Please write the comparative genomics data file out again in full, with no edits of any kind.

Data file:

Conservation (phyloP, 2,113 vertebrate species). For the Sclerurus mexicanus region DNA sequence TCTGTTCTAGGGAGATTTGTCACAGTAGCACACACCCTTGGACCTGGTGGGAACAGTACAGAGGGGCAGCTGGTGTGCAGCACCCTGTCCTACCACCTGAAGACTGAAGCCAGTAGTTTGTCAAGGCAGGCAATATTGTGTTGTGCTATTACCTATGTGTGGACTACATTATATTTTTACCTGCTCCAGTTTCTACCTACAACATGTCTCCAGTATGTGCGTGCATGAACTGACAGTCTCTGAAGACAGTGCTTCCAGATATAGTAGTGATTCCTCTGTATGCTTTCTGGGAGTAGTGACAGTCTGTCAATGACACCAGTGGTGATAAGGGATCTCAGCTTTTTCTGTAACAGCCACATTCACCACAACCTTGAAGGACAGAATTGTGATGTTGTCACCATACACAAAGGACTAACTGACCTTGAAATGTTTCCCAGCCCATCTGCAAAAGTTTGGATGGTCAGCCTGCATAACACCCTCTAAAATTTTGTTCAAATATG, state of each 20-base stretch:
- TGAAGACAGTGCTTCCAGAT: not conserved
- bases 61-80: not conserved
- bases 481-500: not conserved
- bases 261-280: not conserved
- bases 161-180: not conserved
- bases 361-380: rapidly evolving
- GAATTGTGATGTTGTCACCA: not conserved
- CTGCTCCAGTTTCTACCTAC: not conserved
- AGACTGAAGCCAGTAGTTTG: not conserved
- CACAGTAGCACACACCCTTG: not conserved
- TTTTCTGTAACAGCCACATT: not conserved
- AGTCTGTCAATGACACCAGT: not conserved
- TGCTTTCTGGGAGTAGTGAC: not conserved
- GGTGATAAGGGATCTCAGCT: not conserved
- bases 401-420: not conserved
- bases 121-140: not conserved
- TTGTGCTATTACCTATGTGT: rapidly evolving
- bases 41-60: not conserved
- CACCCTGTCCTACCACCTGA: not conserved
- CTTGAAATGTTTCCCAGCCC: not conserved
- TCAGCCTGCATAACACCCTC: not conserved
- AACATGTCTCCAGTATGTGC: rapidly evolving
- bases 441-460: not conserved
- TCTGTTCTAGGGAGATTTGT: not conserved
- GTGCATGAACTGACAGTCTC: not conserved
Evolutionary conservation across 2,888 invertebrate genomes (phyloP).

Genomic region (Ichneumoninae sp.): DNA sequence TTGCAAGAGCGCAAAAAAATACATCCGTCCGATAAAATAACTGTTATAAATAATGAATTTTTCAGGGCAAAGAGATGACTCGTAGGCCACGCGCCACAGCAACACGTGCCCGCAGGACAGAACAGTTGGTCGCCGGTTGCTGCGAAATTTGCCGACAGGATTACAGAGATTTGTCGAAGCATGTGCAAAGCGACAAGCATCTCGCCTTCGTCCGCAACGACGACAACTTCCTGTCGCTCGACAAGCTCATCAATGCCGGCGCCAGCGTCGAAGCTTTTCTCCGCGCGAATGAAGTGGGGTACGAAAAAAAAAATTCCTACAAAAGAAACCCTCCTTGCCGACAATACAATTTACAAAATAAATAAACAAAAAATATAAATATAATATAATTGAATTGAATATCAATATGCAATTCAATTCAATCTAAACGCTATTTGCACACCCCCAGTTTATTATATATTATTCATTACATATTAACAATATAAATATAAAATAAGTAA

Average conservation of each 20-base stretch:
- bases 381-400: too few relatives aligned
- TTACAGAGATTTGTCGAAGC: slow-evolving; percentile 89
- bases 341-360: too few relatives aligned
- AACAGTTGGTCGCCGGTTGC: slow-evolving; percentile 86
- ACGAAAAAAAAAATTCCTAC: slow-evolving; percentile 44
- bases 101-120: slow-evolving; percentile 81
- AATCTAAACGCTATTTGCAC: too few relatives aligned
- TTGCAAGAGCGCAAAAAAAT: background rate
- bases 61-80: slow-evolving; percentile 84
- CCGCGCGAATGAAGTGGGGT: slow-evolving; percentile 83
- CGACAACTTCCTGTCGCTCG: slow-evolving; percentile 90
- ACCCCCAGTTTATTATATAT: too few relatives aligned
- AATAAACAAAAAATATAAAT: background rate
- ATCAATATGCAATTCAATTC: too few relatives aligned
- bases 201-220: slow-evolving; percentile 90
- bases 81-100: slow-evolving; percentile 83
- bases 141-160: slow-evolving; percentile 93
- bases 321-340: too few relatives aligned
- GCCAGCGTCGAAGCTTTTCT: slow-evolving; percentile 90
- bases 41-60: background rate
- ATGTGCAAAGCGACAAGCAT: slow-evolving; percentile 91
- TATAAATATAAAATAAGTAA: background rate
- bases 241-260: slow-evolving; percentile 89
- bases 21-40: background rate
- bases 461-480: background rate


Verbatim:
Conservation (phyloP, 2,113 vertebrate species). For the Sclerurus mexicanus region DNA sequence TCTGTTCTAGGGAGATTTGTCACAGTAGCACACACCCTTGGACCTGGTGGGAACAGTACAGAGGGGCAGCTGGTGTGCAGCACCCTGTCCTACCACCTGAAGACTGAAGCCAGTAGTTTGTCAAGGCAGGCAATATTGTGTTGTGCTATTACCTATGTGTGGACTACATTATATTTTTACCTGCTCCAGTTTCTACCTACAACATGTCTCCAGTATGTGCGTGCATGAACTGACAGTCTCTGAAGACAGTGCTTCCAGATATAGTAGTGATTCCTCTGTATGCTTTCTGGGAGTAGTGACAGTCTGTCAATGACACCAGTGGTGATAAGGGATCTCAGCTTTTTCTGTAACAGCCACATTCACCACAACCTTGAAGGACAGAATTGTGATGTTGTCACCATACACAAAGGACTAACTGACCTTGAAATGTTTCCCAGCCCATCTGCAAAAGTTTGGATGGTCAGCCTGCATAACACCCTCTAAAATTTTGTTCAAATATG, state of each 20-base stretch:
- TGAAGACAGTGCTTCCAGAT: not conserved
- bases 61-80: not conserved
- bases 481-500: not conserved
- bases 261-280: not conserved
- bases 161-180: not conserved
- bases 361-380: rapidly evolving
- GAATTGTGATGTTGTCACCA: not conserved
- CTGCTCCAGTTTCTACCTAC: not conserved
- AGACTGAAGCCAGTAGTTTG: not conserved
- CACAGTAGCACACACCCTTG: not conserved
- TTTTCTGTAACAGCCACATT: not conserved
- AGTCTGTCAATGACACCAGT: not conserved
- TGCTTTCTGGGAGTAGTGAC: not conserved
- GGTGATAAGGGATCTCAGCT: not conserved
- bases 401-420: not conserved
- bases 121-140: not conserved
- TTGTGCTATTACCTATGTGT: rapidly evolving
- bases 41-60: not conserved
- CACCCTGTCCTACCACCTGA: not conserved
- CTTGAAATGTTTCCCAGCCC: not conserved
- TCAGCCTGCATAACACCCTC: not conserved
- AACATGTCTCCAGTATGTGC: rapidly evolving
- bases 441-460: not conserved
- TCTGTTCTAGGGAGATTTGT: not conserved
- GTGCATGAACTGACAGTCTC: not conserved
Evolutionary conservation across 2,888 invertebrate genomes (phyloP).

Genomic region (Ichneumoninae sp.): DNA sequence TTGCAAGAGCGCAAAAAAATACATCCGTCCGATAAAATAACTGTTATAAATAATGAATTTTTCAGGGCAAAGAGATGACTCGTAGGCCACGCGCCACAGCAACACGTGCCCGCAGGACAGAACAGTTGGTCGCCGGTTGCTGCGAAATTTGCCGACAGGATTACAGAGATTTGTCGAAGCATGTGCAAAGCGACAAGCATCTCGCCTTCGTCCGCAACGACGACAACTTCCTGTCGCTCGACAAGCTCATCAATGCCGGCGCCAGCGTCGAAGCTTTTCTCCGCGCGAATGAAGTGGGGTACGAAAAAAAAAATTCCTACAAAAGAAACCCTCCTTGCCGACAATACAATTTACAAAATAAATAAACAAAAAATATAAATATAATATAATTGAATTGAATATCAATATGCAATTCAATTCAATCTAAACGCTATTTGCACACCCCCAGTTTATTATATATTATTCATTACATATTAACAATATAAATATAAAATAAGTAA

Average conservation of each 20-base stretch:
- bases 381-400: too few relatives aligned
- TTACAGAGATTTGTCGAAGC: slow-evolving; percentile 89
- bases 341-360: too few relatives aligned
- AACAGTTGGTCGCCGGTTGC: slow-evolving; percentile 86
- ACGAAAAAAAAAATTCCTAC: slow-evolving; percentile 44
- bases 101-120: slow-evolving; percentile 81
- AATCTAAACGCTATTTGCAC: too few relatives aligned
- TTGCAAGAGCGCAAAAAAAT: background rate
- bases 61-80: slow-evolving; percentile 84
- CCGCGCGAATGAAGTGGGGT: slow-evolving; percentile 83
- CGACAACTTCCTGTCGCTCG: slow-evolving; percentile 90
- ACCCCCAGTTTATTATATAT: too few relatives aligned
- AATAAACAAAAAATATAAAT: background rate
- ATCAATATGCAATTCAATTC: too few relatives aligned
- bases 201-220: slow-evolving; percentile 90
- bases 81-100: slow-evolving; percentile 83
- bases 141-160: slow-evolving; percentile 93
- bases 321-340: too few relatives aligned
- GCCAGCGTCGAAGCTTTTCT: slow-evolving; percentile 90
- bases 41-60: background rate
- ATGTGCAAAGCGACAAGCAT: slow-evolving; percentile 91
- TATAAATATAAAATAAGTAA: background rate
- bases 241-260: slow-evolving; percentile 89
- bases 21-40: background rate
- bases 461-480: background rate